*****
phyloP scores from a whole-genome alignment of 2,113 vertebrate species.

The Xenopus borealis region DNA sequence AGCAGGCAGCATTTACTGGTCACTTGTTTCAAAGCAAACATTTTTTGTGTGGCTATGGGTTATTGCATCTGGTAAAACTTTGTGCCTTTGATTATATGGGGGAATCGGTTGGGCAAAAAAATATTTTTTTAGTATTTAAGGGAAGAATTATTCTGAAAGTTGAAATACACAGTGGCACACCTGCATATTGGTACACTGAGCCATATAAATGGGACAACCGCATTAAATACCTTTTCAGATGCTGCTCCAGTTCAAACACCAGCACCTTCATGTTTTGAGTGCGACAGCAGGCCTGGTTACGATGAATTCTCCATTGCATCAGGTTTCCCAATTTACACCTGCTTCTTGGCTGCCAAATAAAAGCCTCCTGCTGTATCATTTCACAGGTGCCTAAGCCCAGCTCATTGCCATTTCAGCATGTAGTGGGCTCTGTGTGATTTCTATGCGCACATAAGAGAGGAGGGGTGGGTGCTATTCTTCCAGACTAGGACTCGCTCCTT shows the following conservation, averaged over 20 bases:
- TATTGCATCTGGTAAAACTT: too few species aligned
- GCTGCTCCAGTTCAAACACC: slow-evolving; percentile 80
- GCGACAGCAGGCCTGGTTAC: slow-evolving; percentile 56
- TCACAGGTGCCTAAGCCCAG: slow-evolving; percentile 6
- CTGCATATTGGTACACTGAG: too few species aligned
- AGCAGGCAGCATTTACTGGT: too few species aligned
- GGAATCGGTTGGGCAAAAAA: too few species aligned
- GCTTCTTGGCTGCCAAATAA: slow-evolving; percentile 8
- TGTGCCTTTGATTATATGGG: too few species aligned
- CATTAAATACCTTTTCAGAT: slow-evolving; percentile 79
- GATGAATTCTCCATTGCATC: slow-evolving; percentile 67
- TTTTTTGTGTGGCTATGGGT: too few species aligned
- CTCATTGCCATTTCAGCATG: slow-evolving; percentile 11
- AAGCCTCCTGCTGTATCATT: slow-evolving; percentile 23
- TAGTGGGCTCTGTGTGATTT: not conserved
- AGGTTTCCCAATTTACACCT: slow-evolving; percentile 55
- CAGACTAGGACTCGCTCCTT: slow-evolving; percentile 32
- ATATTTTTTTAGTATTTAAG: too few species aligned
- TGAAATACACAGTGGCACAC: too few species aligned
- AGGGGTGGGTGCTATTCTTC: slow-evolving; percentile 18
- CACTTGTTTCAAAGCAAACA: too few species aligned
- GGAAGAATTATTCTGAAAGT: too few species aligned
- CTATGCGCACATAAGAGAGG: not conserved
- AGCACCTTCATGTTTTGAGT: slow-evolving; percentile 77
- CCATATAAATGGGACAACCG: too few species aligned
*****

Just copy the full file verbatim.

phyloP scores from a whole-genome alignment of 2,113 vertebrate species.

The Xenopus borealis region DNA sequence AGCAGGCAGCATTTACTGGTCACTTGTTTCAAAGCAAACATTTTTTGTGTGGCTATGGGTTATTGCATCTGGTAAAACTTTGTGCCTTTGATTATATGGGGGAATCGGTTGGGCAAAAAAATATTTTTTTAGTATTTAAGGGAAGAATTATTCTGAAAGTTGAAATACACAGTGGCACACCTGCATATTGGTACACTGAGCCATATAAATGGGACAACCGCATTAAATACCTTTTCAGATGCTGCTCCAGTTCAAACACCAGCACCTTCATGTTTTGAGTGCGACAGCAGGCCTGGTTACGATGAATTCTCCATTGCATCAGGTTTCCCAATTTACACCTGCTTCTTGGCTGCCAAATAAAAGCCTCCTGCTGTATCATTTCACAGGTGCCTAAGCCCAGCTCATTGCCATTTCAGCATGTAGTGGGCTCTGTGTGATTTCTATGCGCACATAAGAGAGGAGGGGTGGGTGCTATTCTTCCAGACTAGGACTCGCTCCTT shows the following conservation, averaged over 20 bases:
- TATTGCATCTGGTAAAACTT: too few species aligned
- GCTGCTCCAGTTCAAACACC: slow-evolving; percentile 80
- GCGACAGCAGGCCTGGTTAC: slow-evolving; percentile 56
- TCACAGGTGCCTAAGCCCAG: slow-evolving; percentile 6
- CTGCATATTGGTACACTGAG: too few species aligned
- AGCAGGCAGCATTTACTGGT: too few species aligned
- GGAATCGGTTGGGCAAAAAA: too few species aligned
- GCTTCTTGGCTGCCAAATAA: slow-evolving; percentile 8
- TGTGCCTTTGATTATATGGG: too few species aligned
- CATTAAATACCTTTTCAGAT: slow-evolving; percentile 79
- GATGAATTCTCCATTGCATC: slow-evolving; percentile 67
- TTTTTTGTGTGGCTATGGGT: too few species aligned
- CTCATTGCCATTTCAGCATG: slow-evolving; percentile 11
- AAGCCTCCTGCTGTATCATT: slow-evolving; percentile 23
- TAGTGGGCTCTGTGTGATTT: not conserved
- AGGTTTCCCAATTTACACCT: slow-evolving; percentile 55
- CAGACTAGGACTCGCTCCTT: slow-evolving; percentile 32
- ATATTTTTTTAGTATTTAAG: too few species aligned
- TGAAATACACAGTGGCACAC: too few species aligned
- AGGGGTGGGTGCTATTCTTC: slow-evolving; percentile 18
- CACTTGTTTCAAAGCAAACA: too few species aligned
- GGAAGAATTATTCTGAAAGT: too few species aligned
- CTATGCGCACATAAGAGAGG: not conserved
- AGCACCTTCATGTTTTGAGT: slow-evolving; percentile 77
- CCATATAAATGGGACAACCG: too few species aligned